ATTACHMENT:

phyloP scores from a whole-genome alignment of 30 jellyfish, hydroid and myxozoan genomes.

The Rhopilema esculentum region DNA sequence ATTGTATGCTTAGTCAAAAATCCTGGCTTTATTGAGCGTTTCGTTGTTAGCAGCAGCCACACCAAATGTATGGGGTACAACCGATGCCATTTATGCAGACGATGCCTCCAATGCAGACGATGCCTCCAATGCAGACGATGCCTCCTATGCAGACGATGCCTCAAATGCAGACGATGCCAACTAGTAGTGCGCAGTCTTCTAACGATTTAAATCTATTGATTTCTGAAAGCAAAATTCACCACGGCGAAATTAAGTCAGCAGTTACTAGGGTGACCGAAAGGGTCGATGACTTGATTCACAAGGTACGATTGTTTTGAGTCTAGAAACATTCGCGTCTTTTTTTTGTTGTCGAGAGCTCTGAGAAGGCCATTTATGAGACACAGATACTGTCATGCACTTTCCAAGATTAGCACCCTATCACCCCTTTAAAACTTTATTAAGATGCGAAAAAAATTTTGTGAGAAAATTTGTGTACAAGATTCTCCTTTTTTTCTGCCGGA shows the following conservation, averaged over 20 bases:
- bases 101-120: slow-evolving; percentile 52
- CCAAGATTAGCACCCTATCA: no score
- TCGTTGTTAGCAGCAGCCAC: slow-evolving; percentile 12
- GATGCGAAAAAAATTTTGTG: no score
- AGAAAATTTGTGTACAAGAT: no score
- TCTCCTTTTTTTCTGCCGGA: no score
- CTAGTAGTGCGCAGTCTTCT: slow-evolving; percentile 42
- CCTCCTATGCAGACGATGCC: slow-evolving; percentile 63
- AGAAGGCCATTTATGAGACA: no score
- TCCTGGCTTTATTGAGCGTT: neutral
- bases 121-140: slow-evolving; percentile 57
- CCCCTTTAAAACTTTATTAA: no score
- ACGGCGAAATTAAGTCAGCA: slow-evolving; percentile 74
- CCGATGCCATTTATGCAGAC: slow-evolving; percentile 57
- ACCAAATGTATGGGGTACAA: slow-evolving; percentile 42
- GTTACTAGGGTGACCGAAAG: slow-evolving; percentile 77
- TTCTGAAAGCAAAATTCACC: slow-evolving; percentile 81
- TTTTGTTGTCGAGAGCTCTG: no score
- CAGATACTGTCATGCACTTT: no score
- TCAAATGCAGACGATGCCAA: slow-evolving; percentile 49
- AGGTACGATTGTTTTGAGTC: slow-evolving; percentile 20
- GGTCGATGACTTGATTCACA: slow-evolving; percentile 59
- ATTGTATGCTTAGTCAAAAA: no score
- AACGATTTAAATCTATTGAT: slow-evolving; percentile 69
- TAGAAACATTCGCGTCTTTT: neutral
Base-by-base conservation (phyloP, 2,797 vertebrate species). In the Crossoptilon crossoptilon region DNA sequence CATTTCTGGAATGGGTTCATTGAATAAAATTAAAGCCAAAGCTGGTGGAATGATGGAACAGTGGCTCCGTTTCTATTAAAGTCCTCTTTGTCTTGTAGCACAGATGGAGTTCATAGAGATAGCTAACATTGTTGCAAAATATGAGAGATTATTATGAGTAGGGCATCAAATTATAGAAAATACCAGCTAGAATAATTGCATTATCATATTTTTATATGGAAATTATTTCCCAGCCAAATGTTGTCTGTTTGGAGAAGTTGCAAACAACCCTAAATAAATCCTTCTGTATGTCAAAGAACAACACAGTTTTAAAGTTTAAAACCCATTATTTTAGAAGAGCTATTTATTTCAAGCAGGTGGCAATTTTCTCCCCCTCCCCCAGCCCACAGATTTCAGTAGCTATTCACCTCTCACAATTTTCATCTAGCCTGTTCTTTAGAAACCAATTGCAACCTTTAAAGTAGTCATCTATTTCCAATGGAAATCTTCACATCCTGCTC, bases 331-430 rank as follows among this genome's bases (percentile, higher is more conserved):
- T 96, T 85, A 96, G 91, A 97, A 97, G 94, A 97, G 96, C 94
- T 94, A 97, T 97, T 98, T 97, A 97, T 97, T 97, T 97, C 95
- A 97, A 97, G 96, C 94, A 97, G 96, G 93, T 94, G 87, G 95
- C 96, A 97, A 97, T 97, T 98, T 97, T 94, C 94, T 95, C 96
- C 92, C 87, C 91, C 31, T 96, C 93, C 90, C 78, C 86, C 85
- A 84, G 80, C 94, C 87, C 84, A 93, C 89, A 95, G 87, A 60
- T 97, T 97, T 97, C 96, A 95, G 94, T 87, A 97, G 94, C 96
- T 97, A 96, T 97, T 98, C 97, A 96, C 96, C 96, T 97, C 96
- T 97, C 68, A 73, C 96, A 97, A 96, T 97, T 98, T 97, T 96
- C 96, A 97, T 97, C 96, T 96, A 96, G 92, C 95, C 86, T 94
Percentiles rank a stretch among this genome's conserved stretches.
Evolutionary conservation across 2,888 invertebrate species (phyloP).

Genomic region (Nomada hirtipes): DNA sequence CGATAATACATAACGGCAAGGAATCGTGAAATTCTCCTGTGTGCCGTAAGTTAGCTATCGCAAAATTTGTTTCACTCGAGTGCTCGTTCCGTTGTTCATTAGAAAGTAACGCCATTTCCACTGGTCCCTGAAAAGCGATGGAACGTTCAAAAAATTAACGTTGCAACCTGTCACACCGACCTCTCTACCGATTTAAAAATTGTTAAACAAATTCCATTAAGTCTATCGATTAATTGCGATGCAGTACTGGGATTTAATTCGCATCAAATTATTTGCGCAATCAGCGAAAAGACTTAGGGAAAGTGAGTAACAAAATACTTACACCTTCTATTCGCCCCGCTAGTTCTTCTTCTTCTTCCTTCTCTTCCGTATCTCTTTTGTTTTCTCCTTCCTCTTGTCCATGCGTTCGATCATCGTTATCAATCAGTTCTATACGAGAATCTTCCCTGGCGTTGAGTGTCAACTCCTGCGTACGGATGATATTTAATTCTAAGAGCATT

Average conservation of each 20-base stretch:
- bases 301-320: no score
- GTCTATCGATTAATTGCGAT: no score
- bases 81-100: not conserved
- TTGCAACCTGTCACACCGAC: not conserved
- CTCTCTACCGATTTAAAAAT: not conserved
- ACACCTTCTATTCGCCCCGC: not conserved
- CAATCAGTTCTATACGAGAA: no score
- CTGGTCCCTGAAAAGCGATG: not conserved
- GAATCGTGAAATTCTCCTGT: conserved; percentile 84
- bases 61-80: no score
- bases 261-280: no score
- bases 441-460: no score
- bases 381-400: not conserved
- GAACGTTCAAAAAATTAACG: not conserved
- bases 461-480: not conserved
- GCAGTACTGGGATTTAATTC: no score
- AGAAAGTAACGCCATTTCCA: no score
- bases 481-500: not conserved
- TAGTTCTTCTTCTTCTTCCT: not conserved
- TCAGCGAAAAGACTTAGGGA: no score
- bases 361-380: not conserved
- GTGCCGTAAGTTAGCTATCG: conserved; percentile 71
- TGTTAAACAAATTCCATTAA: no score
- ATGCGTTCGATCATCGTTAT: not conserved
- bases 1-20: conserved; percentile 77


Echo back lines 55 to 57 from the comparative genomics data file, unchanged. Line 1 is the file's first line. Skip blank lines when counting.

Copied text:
- bases 381-400: not conserved
- GAACGTTCAAAAAATTAACG: not conserved
- bases 461-480: not conserved